Saturday, May 20, 2017

Diary of a Second-Year Vet Student: Tied In A Knot

My cohort is only four weeks away from becoming 50% vets. It feels like we have started taking bigger and bigger steps towards our goal. For the final lab of our Anesthesia course, working in teams of three, we have to conduct a physical exam on a dog, select and administer pre-meds, prep and sterilize the surgical site, intubate, induce, and move the patient to the operating room. We have to monitor the dog during surgery (anesthetic monitoring is a specific set of tasks that involve keeping track of nearly a dozen different patient variables such as blood pressure and heart rate as well as the rate of oxygen flow and amount of inhalant drug being delivered), extubate it, and stay with it until it wakes up. One of the fourth-year students will perform either a spay or a neuter on the dog. There's lots of moving parts there. And anesthesia is only one of the seven courses I am taking this term.

The lab midterm for our Principles of Surgery course is set for next week. Most of this lab is about doing things: scrubbing in properly, gowning and gloving using sterile techniques, folding gowns, wrapping sets of surgical instruments (called packs) so that they can be sterilized. While not an expert, I was introduced to all of these activities when I worked two summers ago at the emergency clinic--I am very grateful to KM for training me so thoroughly. I practiced these things in lab as required but I don't need extra practice for them. Identifying some 40 different instruments is also part of the midterm. I already knew the names of perhaps half of them, cutting that task down to a manageable size too.

So for me, and for most of my classmates, the most difficult part of our surgery lab will be the sutures. Given a particular surgical scenario, we have to say what suture we would use and why: the material, the diameter, and the type of needle. We have to demonstrate tying knots using the one-handed, two-handed, and instrument techniques (the latter is by far the easiest one). We have to demonstrate at least one, perhaps several, of the eight suture patterns we were required to learn. We might have to tie in a drain. Oh, and all that has to be done while wearing surgical gloves.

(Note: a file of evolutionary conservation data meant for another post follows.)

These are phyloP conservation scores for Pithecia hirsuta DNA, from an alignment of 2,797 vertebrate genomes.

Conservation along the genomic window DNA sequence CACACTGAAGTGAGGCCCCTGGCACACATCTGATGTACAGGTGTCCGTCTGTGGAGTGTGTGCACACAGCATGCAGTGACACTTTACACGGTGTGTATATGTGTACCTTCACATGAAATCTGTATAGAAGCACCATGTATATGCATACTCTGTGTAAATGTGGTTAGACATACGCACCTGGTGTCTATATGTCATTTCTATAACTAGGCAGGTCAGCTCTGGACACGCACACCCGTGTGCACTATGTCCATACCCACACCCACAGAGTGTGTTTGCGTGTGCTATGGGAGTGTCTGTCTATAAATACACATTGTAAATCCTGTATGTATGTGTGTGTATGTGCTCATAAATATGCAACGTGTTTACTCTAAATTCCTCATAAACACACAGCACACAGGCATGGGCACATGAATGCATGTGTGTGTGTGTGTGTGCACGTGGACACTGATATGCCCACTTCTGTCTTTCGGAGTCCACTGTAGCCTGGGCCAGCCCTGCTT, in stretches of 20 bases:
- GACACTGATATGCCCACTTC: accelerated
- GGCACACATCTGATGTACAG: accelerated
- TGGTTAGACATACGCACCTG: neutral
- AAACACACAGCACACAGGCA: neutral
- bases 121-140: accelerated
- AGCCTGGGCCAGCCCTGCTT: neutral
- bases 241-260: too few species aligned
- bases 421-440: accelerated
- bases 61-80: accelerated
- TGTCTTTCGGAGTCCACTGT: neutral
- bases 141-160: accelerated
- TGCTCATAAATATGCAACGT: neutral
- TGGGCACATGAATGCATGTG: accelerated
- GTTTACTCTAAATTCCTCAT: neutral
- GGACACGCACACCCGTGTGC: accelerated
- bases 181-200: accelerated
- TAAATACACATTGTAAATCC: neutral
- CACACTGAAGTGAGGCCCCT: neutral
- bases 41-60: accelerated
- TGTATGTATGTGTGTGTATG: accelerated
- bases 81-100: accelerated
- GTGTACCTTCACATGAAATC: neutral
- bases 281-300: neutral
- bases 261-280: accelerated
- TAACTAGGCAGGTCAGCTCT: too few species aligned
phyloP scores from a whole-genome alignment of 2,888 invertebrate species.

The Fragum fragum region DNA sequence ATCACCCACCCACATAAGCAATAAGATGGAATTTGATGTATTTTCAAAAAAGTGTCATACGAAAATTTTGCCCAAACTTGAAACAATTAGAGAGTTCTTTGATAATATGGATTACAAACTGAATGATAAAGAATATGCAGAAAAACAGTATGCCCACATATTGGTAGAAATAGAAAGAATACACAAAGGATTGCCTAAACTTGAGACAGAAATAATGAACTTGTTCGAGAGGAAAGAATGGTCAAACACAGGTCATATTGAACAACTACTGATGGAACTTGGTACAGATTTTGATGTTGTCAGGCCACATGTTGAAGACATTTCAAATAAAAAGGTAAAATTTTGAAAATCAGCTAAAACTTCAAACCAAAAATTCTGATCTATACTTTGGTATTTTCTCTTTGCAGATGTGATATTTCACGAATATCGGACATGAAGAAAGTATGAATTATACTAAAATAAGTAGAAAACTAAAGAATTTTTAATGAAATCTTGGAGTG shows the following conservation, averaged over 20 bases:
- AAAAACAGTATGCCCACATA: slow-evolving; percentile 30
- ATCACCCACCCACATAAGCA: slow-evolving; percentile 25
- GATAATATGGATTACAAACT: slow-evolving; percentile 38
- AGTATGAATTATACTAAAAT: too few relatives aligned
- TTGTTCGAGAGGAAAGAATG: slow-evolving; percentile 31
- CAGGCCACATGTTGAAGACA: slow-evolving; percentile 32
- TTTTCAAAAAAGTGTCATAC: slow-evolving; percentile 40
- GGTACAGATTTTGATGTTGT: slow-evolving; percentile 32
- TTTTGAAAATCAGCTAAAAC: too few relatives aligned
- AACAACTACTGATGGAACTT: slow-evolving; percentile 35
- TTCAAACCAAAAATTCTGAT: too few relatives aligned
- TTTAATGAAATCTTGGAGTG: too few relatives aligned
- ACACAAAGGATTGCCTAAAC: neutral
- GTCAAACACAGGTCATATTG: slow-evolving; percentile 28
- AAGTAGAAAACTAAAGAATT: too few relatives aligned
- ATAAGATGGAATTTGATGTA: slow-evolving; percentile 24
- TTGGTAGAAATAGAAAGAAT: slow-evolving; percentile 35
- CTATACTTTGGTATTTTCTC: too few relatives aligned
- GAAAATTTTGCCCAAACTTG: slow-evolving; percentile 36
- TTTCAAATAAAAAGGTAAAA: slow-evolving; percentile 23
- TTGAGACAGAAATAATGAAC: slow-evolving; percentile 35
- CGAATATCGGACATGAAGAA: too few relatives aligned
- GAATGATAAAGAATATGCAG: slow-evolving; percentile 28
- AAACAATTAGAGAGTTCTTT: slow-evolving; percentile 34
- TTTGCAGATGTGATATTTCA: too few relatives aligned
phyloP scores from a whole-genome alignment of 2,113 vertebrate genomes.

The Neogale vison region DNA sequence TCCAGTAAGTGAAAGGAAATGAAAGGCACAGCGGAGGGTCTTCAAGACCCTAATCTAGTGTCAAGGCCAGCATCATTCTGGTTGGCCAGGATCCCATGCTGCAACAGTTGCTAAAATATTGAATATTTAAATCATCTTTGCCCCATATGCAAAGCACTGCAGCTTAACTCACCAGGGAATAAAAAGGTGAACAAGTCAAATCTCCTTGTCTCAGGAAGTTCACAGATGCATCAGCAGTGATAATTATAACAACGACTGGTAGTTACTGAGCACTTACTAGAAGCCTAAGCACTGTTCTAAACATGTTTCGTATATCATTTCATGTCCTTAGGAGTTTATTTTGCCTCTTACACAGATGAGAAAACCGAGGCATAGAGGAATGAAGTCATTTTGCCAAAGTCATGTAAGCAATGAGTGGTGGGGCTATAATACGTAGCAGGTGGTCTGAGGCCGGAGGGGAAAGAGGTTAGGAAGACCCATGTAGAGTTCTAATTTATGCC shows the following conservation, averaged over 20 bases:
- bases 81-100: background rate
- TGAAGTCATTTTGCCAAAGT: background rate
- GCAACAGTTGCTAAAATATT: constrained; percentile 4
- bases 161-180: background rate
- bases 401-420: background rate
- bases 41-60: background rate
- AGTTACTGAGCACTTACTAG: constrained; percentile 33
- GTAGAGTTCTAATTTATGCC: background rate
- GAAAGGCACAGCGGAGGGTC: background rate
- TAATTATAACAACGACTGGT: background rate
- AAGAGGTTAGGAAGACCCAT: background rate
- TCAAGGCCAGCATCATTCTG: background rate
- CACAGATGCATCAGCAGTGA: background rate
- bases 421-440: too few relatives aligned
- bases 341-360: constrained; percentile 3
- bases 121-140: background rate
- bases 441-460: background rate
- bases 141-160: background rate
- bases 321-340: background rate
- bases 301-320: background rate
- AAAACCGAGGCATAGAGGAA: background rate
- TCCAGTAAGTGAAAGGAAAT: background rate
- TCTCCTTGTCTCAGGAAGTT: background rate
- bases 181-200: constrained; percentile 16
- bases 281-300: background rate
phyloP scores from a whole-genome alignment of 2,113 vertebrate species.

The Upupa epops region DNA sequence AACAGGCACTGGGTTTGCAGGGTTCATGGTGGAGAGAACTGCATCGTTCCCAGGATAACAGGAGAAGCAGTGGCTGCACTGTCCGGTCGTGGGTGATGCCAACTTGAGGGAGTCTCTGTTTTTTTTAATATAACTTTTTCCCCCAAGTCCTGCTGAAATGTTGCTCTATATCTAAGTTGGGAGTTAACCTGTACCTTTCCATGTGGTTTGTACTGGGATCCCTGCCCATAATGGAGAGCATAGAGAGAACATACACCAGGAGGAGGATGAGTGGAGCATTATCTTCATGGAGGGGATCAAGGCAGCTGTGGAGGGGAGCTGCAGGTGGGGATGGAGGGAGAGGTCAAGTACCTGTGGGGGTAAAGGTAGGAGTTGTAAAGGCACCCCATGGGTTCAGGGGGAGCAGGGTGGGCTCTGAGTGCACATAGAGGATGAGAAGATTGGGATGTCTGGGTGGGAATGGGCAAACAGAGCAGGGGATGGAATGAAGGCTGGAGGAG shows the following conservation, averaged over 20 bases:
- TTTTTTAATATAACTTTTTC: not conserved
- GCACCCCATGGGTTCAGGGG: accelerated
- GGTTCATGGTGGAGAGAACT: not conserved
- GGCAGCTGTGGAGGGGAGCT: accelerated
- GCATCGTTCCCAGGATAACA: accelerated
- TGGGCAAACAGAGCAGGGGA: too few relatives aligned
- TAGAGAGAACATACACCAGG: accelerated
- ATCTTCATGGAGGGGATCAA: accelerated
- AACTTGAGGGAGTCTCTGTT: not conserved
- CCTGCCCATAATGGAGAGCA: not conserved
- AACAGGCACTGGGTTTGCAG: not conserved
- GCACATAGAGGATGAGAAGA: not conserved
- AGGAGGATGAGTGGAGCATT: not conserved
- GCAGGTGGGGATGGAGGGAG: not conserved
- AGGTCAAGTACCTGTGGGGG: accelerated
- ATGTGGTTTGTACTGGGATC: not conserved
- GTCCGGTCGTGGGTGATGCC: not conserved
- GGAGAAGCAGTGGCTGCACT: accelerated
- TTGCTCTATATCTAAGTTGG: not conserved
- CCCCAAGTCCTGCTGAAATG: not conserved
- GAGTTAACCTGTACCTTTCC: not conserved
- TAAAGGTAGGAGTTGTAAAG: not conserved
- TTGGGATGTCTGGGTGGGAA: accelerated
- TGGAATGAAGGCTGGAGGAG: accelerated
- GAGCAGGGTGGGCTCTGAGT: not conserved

How exactly do vet (and human med) students learn these things? For the knots, we start with nylon rope and a standard-issue "knot tying board." We also use proxies like carpet pads with lengths of yarn strung through them to represent vessels that we need to ligate (tie off), layered cloth and foam pads with slits into which we can insert then suture in drains, the DASIE model (Dog Abdominal Surrogate for Instructional Exercise--do click through and look at the pictures), and the best tool of all, fake skin.

Knot tying board. Half of the nylon rope is dyed purple. It helps you learn the knots and to see immediately if you have tied a knot correctly. Ethicon makes sutures and other medical devices.

The best fake skins are layered in different colors for dermis, subcutis, and muscle, but quite a few of my classmates were issued a thick, rectangular, sticky, opaque pink blob that I immediately dubbed "the ham." I didn't get a ham. I got a nasty little 3x5 inch piece of tri-layered fake skin that had been used by many, many vet students before me. It was covered with their skin flakes, their dogs' hair, their tears. I could barely bring myself to touch it. But I was prepared--before the term started, I had purchased a lovely, brand new, 5x7 inch piece of fake skin from Amazon. It even came with interesting pre-cut incision shapes.

Since I've been practicing and my sutures don't look hideous, I thought I'd post some pictures. And yes, my fake skin is on an upside-down dinner plate. I want to keep it relatively clean and free of dog hair. Also, it is a bit tacky and leaves a sticky residue on my desk. I'd rather wash a dinner plate each time I practice.

Suture patterns clockwise from upper left: horizontal mattress, vertical mattress, cruciate, simple continuous with buried knots at both ends, and Ford interlocking, another continuous pattern.

Suture patterns from left: Cushing, near-far-far-near, and Lembert. I'm particularly pleased with the Lembert. I placed these with 3-0 suture, the thinnest diameter that I've attempted to use yet.

You might be wondering where we get our supplies from. We burn through a lot of suture material at this stage of learning and experimentation. Well, medical supplies like gloves and sutures have expiration dates. Vet schools will set the expired items aside for use by students and for use on cadavers. There is an entire floor-to-ceiling cabinet full of expired sutures that we can take home with us for practice. It gives us a chance to try all the different suture materials and diameters, see what they feel like, how easy or difficult they are to handle. There are even catgut sutures in there, many years past their expiration date. For the record, catgut is really hard to work with. Once I practice a sterile gloving at home, I will re-use the same pair of gloves three of four times for suture practice. My fake skin may be new, but it is far from sterile.

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